Development of tandem time-of-flight instrumentation for the examination of prompt photodissociation of peptides using 193-nm radiation
MetadataShow full item record
The design and incorporation of a decelerating/accelerating cell into a reflectron time-of-flight mass spectrometer is described for the examination of promptly-formed photodissociation products of peptide ions. The analytical utility of prompt 193-nm photodissociation was investigated for model peptides that resemble tryptic digest products, as well as for two sets of homologous peptides. The first of these sets include bradykinin, several bradykinin fragments, and two bradykinin mutants with substituted amino acids. Fragment ion spectra of [M + H]+, [M + Na]+, and [M + Cu]+ were collected for each of these peptides. The second set of homologous peptides has the sequence XVGVAZG, where variable amino acid X was either arginine, histidine, or lysine, and amino acid Z was either proline, serine, or glycine. Photofragment ion spectra obtained using the new mass spectrometer are compared to results of high energy collision induced dissociation (CID) acquired on a high performance commercial instrument. The advantages and disadvantages of prompt photodissociation relative to CID are discussed, as well as the advantages of photodissociation using the modified instrument geometry versus that of the post-source decay focusing method.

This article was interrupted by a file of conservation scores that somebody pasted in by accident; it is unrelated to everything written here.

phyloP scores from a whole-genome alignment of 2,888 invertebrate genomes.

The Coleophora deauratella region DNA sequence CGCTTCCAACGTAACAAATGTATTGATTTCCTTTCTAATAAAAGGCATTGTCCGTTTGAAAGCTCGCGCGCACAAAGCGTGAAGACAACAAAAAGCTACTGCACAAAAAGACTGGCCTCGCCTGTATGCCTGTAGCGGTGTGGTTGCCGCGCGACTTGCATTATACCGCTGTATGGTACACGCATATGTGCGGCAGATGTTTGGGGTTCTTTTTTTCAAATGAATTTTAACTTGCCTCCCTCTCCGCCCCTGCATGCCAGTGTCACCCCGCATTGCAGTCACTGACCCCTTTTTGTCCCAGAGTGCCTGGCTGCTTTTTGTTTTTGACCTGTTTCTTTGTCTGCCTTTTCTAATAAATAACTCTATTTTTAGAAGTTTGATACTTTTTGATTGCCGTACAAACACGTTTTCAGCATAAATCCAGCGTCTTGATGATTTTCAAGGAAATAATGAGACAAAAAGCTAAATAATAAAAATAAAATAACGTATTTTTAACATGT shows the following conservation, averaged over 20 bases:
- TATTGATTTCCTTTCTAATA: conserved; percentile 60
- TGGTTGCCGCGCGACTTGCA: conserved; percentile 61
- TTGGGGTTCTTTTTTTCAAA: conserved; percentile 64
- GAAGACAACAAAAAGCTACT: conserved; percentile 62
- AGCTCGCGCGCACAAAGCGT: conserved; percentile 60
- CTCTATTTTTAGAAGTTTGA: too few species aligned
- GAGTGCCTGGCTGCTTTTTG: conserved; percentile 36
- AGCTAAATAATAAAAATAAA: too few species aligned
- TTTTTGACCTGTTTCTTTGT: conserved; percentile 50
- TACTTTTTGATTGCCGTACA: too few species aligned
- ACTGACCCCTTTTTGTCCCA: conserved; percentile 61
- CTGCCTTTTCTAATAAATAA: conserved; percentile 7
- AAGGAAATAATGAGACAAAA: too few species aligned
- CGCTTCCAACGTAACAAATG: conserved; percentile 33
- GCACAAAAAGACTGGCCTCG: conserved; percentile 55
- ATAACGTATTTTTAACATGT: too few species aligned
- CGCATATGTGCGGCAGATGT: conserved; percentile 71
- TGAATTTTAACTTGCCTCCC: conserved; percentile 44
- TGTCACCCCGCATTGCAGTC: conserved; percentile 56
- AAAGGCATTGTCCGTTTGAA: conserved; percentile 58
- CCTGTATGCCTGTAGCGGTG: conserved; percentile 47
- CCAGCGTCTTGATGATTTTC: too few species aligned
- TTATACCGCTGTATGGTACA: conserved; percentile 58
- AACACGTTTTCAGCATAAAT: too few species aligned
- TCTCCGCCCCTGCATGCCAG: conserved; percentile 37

Morgan, Joseph William (2005). Development of tandem time-of-flight instrumentation for the examination of prompt photodissociation of peptides using 193-nm radiation. Doctoral dissertation, Texas A&M University. Texas A&M University. Available electronically from